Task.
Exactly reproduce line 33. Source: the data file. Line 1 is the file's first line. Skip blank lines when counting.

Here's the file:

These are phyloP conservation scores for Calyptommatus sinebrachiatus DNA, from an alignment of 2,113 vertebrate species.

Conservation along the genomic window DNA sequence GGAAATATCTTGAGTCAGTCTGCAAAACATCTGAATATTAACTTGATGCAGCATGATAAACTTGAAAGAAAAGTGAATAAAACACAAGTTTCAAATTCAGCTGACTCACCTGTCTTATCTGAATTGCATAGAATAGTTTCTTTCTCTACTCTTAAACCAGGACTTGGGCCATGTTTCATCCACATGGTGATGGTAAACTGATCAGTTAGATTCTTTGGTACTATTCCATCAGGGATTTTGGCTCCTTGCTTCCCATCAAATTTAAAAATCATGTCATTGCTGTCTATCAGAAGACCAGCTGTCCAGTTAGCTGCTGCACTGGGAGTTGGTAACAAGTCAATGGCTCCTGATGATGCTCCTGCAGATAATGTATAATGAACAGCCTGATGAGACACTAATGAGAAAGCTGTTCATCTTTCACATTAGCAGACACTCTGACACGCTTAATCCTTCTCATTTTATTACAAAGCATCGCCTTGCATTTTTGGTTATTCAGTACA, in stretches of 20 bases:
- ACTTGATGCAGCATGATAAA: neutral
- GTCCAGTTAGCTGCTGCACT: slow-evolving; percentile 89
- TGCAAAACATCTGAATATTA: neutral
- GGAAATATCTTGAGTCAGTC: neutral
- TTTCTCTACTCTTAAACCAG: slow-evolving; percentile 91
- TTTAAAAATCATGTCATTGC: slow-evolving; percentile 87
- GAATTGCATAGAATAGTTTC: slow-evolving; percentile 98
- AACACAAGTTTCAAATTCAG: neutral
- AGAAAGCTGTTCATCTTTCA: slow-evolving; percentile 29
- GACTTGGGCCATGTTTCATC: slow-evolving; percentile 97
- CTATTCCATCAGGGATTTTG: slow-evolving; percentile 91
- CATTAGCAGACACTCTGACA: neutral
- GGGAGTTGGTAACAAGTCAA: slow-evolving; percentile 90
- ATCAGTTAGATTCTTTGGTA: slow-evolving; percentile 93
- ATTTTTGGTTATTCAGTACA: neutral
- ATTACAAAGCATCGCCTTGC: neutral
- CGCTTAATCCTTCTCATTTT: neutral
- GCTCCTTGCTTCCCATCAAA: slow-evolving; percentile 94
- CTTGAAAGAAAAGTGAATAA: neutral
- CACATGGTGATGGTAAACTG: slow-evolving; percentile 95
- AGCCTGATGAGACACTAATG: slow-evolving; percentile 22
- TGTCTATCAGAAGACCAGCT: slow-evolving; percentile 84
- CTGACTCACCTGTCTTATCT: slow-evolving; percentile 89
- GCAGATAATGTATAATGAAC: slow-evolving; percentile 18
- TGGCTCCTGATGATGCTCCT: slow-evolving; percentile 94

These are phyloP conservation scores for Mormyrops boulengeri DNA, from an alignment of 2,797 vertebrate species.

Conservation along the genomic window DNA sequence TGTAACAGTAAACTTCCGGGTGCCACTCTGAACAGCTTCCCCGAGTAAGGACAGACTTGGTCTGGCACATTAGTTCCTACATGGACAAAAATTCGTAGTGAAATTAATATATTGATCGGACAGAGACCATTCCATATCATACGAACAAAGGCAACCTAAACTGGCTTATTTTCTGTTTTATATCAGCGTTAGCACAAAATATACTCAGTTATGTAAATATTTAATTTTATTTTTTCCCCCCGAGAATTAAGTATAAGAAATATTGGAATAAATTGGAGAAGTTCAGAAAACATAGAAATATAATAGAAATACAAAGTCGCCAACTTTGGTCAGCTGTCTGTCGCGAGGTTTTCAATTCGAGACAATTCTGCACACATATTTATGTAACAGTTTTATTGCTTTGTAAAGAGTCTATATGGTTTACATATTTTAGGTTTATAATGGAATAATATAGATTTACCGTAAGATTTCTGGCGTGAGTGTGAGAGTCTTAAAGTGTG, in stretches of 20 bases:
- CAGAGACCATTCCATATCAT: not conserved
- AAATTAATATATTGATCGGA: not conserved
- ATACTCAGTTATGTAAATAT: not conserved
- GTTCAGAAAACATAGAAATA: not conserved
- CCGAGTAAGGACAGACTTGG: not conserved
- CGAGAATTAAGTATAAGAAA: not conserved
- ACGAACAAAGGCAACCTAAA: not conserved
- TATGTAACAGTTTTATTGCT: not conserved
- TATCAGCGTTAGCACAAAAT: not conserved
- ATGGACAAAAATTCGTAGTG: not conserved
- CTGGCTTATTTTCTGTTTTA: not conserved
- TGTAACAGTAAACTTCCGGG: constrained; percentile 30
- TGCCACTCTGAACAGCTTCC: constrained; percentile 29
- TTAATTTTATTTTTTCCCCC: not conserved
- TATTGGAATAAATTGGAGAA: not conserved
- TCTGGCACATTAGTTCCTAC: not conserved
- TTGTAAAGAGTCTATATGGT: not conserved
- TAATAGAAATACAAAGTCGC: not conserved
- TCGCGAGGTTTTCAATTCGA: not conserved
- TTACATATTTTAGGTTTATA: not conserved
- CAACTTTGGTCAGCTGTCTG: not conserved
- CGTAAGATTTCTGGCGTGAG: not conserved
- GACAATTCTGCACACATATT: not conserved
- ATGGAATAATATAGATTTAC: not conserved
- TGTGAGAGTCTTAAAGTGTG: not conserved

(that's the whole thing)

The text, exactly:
- GTTCAGAAAACATAGAAATA: not conserved